SURREY â€” If the number of traffic tickets handed out during a distracted driving crackdown in September are any indication, the driving public does not seem to be getting the iMessage.
Surrey RCMP Cpl. Bert Paquet said the Traffic Services Division handed out 257 tickets during September, nearing a staggering 3,700 violations for 2014. The sheer number of tickets indicate that enforcement is not putting a dent in reducing distracted driving.
"It’s something we haven’t seen go away," said Paquet. "For every driver that gets it â€” that you can no longer drive while distracted â€” there’s plenty of people that are willing to take that chance."
Paquet said it’s not that police are asking people to do anything that requires an extra effort. He suggested drivers simply put the distractions away or pull over to the side of the road if it’s something that urgently requires attention.
"Distracted driving is a conscious decision by an operator of a motor vehicle or motor bike or truck or whatever it is. It is a conscious decision to put yourself and others at risk."
According to Paquet, "common sense has not worked" so police have had to step up enforcement.
Since distracted driving became an offence under the Motor Vehicle Act on Jan. 1, 2010, Surrey RCMP have issued over 14,000 tickets.
The problem is certainly not isolated to Surrey. According to the Langley RCMP, officers handed out 872 distracted driving tickets during their September safety blitz. And Vancouver Police handed out over 1,000 tickets, well on pace to reach their annual tally of 9,000.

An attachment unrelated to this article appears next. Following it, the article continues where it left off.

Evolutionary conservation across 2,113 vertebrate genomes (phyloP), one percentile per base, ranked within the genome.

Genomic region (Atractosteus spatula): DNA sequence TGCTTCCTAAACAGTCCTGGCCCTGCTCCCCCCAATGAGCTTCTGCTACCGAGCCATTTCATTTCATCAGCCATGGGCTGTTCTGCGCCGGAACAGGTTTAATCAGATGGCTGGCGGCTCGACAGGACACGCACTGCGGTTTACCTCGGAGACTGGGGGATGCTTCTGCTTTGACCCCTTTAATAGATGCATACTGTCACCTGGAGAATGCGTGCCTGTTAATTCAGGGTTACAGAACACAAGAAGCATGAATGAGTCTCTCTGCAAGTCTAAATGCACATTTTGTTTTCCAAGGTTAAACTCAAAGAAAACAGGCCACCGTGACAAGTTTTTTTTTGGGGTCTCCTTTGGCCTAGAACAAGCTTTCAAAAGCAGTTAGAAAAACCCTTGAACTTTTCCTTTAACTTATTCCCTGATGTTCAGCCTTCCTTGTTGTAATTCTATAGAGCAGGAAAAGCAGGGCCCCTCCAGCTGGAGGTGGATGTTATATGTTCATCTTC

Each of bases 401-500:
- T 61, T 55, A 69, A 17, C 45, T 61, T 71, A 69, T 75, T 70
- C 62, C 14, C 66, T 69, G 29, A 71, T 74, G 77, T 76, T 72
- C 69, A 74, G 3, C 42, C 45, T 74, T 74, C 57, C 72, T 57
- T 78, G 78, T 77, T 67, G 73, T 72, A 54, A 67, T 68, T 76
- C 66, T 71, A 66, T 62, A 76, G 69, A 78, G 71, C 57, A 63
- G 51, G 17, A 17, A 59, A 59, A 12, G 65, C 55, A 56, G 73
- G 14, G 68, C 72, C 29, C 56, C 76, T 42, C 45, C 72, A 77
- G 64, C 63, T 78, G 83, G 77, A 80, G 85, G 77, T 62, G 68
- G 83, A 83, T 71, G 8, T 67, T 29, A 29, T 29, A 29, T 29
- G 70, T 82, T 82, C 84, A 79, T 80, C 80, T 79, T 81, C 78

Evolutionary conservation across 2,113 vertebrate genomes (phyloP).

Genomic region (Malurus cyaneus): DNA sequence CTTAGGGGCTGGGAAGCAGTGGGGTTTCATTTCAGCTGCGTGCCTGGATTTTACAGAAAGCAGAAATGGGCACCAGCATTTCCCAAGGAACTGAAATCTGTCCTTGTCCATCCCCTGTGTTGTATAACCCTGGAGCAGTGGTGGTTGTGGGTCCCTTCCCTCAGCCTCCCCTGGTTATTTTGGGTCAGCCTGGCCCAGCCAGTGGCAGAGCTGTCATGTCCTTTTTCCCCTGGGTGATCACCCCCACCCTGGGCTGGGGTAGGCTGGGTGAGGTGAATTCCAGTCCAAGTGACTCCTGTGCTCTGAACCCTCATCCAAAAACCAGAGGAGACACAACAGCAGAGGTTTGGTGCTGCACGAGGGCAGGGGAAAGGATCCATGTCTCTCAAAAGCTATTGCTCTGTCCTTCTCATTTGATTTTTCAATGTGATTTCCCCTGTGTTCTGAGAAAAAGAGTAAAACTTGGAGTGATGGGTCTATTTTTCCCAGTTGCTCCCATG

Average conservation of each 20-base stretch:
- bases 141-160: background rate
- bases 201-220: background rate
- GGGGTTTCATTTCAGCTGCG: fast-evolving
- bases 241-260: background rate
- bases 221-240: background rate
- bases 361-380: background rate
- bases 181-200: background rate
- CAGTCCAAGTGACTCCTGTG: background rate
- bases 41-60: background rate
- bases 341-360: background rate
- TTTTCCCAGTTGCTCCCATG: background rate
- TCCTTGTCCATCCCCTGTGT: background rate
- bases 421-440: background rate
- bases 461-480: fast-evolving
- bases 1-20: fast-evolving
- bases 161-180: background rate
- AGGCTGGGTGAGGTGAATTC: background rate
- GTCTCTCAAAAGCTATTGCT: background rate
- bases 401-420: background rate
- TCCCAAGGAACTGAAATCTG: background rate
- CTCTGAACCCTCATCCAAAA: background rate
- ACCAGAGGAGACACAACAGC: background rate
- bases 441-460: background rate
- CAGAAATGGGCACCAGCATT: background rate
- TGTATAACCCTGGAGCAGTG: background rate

Paquet added that some drivers think they’re safe at a red light to glance down at their laps for a brief cellular update. But tickets can be handed out in those instances as well.
"You’re still in care and control of a motor vehicle with all the responsibilities that that brings with it."
Paquet said intersections are particularly dangerous and drivers need to be extra cautious and aware of their surroundings.
"Intersections are where most of our serious accidents occur. There’s pedestrians, there’s other vehicles, you have to pay attention to light cycle, pedestrian cycles, and school is back so there’s children. There’s just so much going on, you cannot afford to say I’ll take chance and I’ll just glance at my phone."
Distracted driving is now the second-leading cause of all deaths on the roads in B.C., according to the province’s auto insurer ICBC.